Excerpt from the chapter Material Consequences
Pages 160 – 161
Concepts in Green Chemistry
“The fundamental concept of green chemistry,” Collins tells me, can be spelled out in an equation: “Risk equals exposure times hazard [Risk = Hazard X Exposure]. As green chemists, let’s try to understand the hazard and get the hazard out. We have to turn the aircraft carrier around and get the hazard out.” Another aspect of this metaphorical ship is that we’ve relied on our preferred energy source–petroleum–to supply the base for so many of our current synthetics. “If you don’t have the energy problem fixed, it overwhelms everything else.” notes Collins.
“A hundred years ago, the chemical industry was terrible about protecting us from chemicals that kill cells. Now we’re dealing with chemicals that disrupt cellular development, chemicals that interact with DNA and may cause mutations that can lead to cancer. The stakes of not dealing with endocrine disrupters are very high. We need to address endocrine disruptors from inside chemistry.” It all comes back to chemical design, Collins believes.
“The body has a magnificent mechanism for destroying chemicals,” says Collins. And some chemicals need to be persistent. “Drugs must be persistent to work. But when they get into rivers and lakes–what does that mean in the long term?” Yet he points out–alluding to the endocrine-disrupting compounds found in so many personal care products, cosmetics, gadgets, and textiles–persistent compounds are being used to “gloss up the life of adults while messing up the life of kids. There needs to be a mandate of intergenerational responsibility in a way we’ve never seen before.”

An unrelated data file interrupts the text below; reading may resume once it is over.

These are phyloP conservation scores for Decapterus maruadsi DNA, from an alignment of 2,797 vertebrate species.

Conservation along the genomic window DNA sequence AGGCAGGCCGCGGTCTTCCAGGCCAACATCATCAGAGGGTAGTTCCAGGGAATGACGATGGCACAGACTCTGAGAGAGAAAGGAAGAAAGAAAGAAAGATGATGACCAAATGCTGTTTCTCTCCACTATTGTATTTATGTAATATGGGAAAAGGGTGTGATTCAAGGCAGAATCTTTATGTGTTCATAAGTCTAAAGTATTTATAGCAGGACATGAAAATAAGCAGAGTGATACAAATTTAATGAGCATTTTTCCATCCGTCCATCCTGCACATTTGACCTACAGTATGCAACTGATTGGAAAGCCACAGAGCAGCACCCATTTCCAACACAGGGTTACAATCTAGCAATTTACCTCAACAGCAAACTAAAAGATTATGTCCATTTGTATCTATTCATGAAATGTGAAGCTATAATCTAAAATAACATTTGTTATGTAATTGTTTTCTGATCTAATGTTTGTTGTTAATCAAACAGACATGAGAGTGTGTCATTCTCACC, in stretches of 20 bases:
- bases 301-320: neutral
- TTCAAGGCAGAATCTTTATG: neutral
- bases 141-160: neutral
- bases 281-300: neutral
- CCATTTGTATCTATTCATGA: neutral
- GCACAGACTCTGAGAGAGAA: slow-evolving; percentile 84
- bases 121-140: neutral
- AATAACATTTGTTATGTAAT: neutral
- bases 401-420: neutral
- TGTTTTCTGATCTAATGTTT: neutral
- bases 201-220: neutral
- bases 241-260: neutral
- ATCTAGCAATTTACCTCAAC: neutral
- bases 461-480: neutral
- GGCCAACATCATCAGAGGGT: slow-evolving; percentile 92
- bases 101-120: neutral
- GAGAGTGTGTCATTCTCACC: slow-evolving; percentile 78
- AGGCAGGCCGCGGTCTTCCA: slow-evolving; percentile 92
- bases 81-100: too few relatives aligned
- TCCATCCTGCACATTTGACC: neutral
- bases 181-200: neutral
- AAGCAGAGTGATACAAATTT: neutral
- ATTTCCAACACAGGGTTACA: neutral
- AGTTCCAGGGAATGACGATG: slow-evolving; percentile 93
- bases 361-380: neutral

“There’s a fracture in the world of research, with research threatening the status quo of corporate culture. Real-time profits are going to be challenged and it’s extremely threatening to certain segments of corporate culture,” says Collins. “How do you respond to a new product when there is a problem? Do you pretend it doesn’t exist? We need to talk about it publicly. These issues really, really matter, and we need to do something about them.”
The morning after the presentation he’s given to the Oregon Environmental Council, I have a conversation with Collins over breakfast. “Capitalism can’t work for sustainability without credible government constraints,” he tells me. “We’ve been obsessed by technical performance and entirely missed anticipating bioaccumulation.”